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Is there a syntax in Scala that allows extractors to take a customization argument? This example is a bit contrived. Suppose I have a binary search tree on integers, and I want to match on the current node if its value is divisible by some custom value.

Using F# active patterns, I can do the following:

type Tree =
    | Node of int * Tree * Tree
    | Empty  

let (|NodeDivisibleBy|_|) x t =
    match t with
    | Empty -> None
    | Node(y, l, r) -> if y % x = 0 then Some((l, r)) else None

let doit = function
    | NodeDivisibleBy(2)(l, r) -> printfn "Matched two: %A %A" l r
    | NodeDivisibleBy(3)(l, r) -> printfn "Matched three: %A %A" l r
    | _ -> printfn "Nada"

[<EntryPoint>]
let main args =
    let t10 = Node(10, Node(1, Empty, Empty), Empty)
    let t15 = Node(15, Node(1, Empty, Empty), Empty)

    doit t10
    doit t15

    0

In Scala, I can do something similar, but not quite what I want:

sealed trait Tree
case object Empty extends Tree
case class Node(v: Int, l: Tree, r: Tree) extends Tree

object NodeDivisibleBy {
  def apply(x: Int) = new {
    def unapply(t: Tree) = t match { 
      case Empty => None
      case Node(y, l, r) => if (y % x == 0) Some((l, r)) else None
    }
  }
}

def doit(t: Tree) {
  // I would prefer to not need these two lines.
  val NodeDivisibleBy2 = NodeDivisibleBy(2)
  val NodeDivisibleBy3 = NodeDivisibleBy(3)
  t match { 
    case NodeDivisibleBy2(l, r) => println("Matched two: " + l + " " + r)
    case NodeDivisibleBy3(l, r) => println("Matched three: " + l + " " + r)
    case _ => println("Nada")
  }
}

val t10 = Node(10, Node(1, Empty, Empty), Empty)
val t15 = Node(15, Node(1, Empty, Empty), Empty)

doit(t10)
doit(t15)

It would be great if I could do:

case NodeDivisibleBy(2)(l, r) => println("Matched two: " + l + " " + r)
case NodeDivisibleBy(3)(l, r) => println("Matched three: " + l + " " + r)

but this is a compile time error: '=>' expected but '(' found.

Thoughts?

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5 Answers 5

From the spec:

   SimplePattern ::= StableId ‘(’ [Patterns] ‘)’

An extractor pattern x(p1, ..., pn) where n ≥ 0 is of the same syntactic form as a constructor pattern. However, instead of a case class, the stable identifier x denotes an object which has a member method named unapply or unapplySeq that matches the pattern.

and:

A stable identifier is a path which ends in an identifier.

i.e., not an expression like NodeDivisibleBy(2).

So no, this isn't possible in any straightforward way in Scala, and personally I think that's just fine: having to write the following (which by the way I'd probably define in the NodeDivisibleBy object and import):

val NodeDivisibleBy2 = NodeDivisibleBy(2)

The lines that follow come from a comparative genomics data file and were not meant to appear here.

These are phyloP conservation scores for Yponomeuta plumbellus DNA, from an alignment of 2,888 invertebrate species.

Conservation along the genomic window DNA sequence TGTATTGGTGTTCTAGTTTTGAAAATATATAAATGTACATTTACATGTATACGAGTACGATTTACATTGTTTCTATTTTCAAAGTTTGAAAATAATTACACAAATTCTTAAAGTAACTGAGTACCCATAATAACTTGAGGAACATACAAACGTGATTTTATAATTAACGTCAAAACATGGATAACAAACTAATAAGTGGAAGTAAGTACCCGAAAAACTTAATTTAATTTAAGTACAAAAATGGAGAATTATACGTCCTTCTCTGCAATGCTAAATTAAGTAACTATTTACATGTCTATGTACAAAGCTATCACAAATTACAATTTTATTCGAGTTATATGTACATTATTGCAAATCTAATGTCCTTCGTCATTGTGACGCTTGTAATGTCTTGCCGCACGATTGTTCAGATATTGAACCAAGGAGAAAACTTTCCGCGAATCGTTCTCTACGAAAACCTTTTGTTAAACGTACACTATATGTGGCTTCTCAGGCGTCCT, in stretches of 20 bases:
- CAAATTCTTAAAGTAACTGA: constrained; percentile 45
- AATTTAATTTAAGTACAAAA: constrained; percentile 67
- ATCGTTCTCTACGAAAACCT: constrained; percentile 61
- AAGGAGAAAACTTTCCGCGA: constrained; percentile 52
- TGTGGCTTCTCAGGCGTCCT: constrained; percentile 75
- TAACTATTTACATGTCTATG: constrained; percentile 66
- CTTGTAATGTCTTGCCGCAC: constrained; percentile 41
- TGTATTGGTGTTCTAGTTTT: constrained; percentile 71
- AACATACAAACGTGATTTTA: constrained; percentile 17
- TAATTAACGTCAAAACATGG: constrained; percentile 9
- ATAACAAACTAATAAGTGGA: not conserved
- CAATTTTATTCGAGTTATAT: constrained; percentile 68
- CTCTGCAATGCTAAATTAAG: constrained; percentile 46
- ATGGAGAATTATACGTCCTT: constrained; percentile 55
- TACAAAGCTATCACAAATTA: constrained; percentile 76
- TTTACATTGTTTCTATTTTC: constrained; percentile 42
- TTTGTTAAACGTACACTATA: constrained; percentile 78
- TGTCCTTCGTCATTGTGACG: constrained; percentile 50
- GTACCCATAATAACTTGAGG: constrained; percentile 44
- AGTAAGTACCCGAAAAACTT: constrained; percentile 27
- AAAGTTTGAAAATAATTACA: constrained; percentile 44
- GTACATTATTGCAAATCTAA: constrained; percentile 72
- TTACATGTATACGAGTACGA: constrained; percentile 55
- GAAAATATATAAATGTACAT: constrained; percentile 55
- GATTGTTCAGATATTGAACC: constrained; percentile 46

val NodeDivisibleBy3 = NodeDivisibleBy(3)

is a small price to pay for the increased readability of not having to decipher arbitrary expressions in the case clause.

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As Travis Brown has noted, it's not really possible in scala.

What I do in that scenario is just separating the decomposition from the test with a guard and an alias.

val DivisibleBy = (n: Node, x: Int) => (n.v % x == 0) 

def doit(t: Tree) = t match { 
    case n @ Node(y, l, r) if DivisibleBy(n,2) => println("Matched two: " + l + " " + r)
    case n @ Node(y, l, r) if DivisibleBy(n,3) => println("Matched three: " + l + " " + r)
    case _ => println("Nada")
}

Defining a separate DivisibleBy is obviously complete overkill in this simple case, but may help readability in more complex scenarios in a similar way as F# active patterns do.

You could also define divisibleBy as a method of Node and have:

case class Node(v: Int, l: Tree, r: Tree) extends Tree {
    def divisibleBy(o:Int) = (v % o)==0
}

def doit(t: Tree) = t match { 
    case n @ Node(y, l, r) if n divisibleBy 2 => println("Matched two: " + l + " " + r)
    case n @ Node(y, l, r) if n divisibleBy 3 => println("Matched three: " + l + " " + r)
    case _ => println("Nada")
}

which I think is more readable (if more verbose) than the F# version

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Bind together the case class, predicate and arguments, then match on the result as usual.

case class Foo(i: Int)

class Testable(val f: Foo, val ds: List[Int])

object Testable {
  def apply(f: Foo, ds: List[Int]) = new Testable(f, ds)
  def unapply(t: Testable): Option[(Foo, List[Int])] = {
    val xs = t.ds filter (t.f.i % _ == 0)
    if (xs.nonEmpty) Some((t.f, xs)) else None
  }
}

object Test extends App {
  val f = Foo(100)

  Testable(f, List(3,5,20)) match {
    case Testable(f, 3 :: Nil)  => println(s"$f matched three")
    case Testable(Foo(i), 5 :: Nil) if i < 50
                                => println(s"$f matched five")
    case Testable(f, ds)        => println(s"$f matched ${ds mkString ","}")
    case _                      => println("Nothing")
  }
}
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This is Scala 2.10 right? –  Eran Medan Nov 6 '12 at 20:11

As I know answer is no.

I also use the previous way for this case.

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Late answer, but there is a scalac plugin providing syntax ~(extractorWithParam(p), bindings), with all safety from compilation: https://github.com/cchantep/acolyte/tree/master/scalac-plugin#match-component

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